Chromatography is a term which can reference a variety of different ways of separating different aspects of analytes for preparative or analytical applications. Even though the nuances of everyone of type of chromatographic process vary, essentially what happens is this: an analyte or mixture containing an analyte is combined with a solvent to form a liquid or gas (or supercritical fluid in some cases) referred to as mobile phase. The mobile phase is then passed by way of a medium fixed in position called, understandably enough, the stationary phase; these components is frequently silica, but varies with regards to the form of chromatography being performed.
The differing physical or chemical properties of the constituent components of the mobile phase lead them to move through the stationary phase at different rates; an activity which separates the analyte from the other the different parts of the mobile phase. These different partition coefficients, because they are known, will be the grounds for chromatographic preparation and analysis within the laboratory. Essentially, the less affinity that your given component in the mobile phase has for your material from the stationary phase, the greater quickly it'll go through the column. It is a bit more complicated than all that, of course, but here is the general principle behind chromatography.
In preparative chromatographic applications, the idea is to separate the ingredients from the mobile phase, that are then often put to use elsewhere inside the laboratory. It may be a powerful purification process with certain materials and could be carried out in nearly any quantity as needed. Analytical applications, alternatively, are often performed using much smaller volumes of fabric, with all the chromatograph getting used use a measurement of the power aspects of the sample being tested. This technique may also be used to discover if a given analyte is actually present in a sample in any way. While their aims may vary, preparative and analytical chromatography may actually be practiced within a operation.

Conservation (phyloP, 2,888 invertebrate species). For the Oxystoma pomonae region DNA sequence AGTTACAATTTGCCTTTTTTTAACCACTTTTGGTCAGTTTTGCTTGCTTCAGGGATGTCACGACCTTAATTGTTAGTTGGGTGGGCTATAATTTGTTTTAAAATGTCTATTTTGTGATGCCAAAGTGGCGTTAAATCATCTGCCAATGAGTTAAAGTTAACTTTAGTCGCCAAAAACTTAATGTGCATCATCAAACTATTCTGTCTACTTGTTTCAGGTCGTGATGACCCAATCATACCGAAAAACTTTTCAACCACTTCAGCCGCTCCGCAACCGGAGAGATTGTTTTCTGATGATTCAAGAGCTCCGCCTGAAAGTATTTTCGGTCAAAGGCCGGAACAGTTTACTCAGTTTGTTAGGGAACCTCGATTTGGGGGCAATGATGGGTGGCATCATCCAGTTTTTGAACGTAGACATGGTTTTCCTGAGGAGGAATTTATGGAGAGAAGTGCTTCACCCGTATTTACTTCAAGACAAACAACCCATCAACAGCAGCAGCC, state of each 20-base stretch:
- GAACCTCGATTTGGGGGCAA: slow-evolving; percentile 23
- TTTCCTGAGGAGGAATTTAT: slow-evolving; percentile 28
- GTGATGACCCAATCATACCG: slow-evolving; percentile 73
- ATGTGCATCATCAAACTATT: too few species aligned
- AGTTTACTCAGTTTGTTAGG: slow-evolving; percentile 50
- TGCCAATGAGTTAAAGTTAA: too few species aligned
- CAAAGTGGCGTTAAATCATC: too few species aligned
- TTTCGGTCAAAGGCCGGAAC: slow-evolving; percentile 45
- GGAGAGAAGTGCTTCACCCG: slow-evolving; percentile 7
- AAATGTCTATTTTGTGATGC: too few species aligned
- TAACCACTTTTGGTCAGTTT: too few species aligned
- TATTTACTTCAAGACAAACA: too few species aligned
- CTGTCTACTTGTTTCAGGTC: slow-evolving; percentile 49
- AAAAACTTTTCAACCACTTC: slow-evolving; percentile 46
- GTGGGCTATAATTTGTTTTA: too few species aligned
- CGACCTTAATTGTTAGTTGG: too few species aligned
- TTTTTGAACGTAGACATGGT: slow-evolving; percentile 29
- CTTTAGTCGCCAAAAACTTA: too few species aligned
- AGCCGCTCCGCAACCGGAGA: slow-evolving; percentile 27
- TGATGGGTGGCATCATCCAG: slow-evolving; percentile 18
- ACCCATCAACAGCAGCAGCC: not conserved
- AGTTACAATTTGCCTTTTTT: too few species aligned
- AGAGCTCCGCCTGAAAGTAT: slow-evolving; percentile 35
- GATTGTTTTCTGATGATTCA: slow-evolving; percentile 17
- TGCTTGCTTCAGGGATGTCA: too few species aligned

Probably the most familiar chromatographic testing to most people may be the columnar method, though paper (which relies upon the different rates of which materials bond with a sheet of cellulose), planar and thin layer (which both often use a sheet of glass like a substrate underneath a layer of silica or cellulose) chromatographic methods may also be common. There are in fact a variety of methods available, with some being more appropriate to specific applications or different analytes. Their state and kind of analyte to be tested for and the intent behind the separation largely see whether liquid or gas chromatography and which particular type is acceptable.
These technology is useful not just in research laboratories but you are also extensively utilized in producing chemicals and biotechnology products, where it's most commonly used like a separation and purification method. The precision that the chromatographic process permits the separation of perhaps the most complex of mixtures in which the constituents have only the minutest variation. Provided the correct solvent and the proper medium since the stationary phase, almost any mixture that is soluble can be separated by doing this, making chromatography just about the most common procedures in laboratories.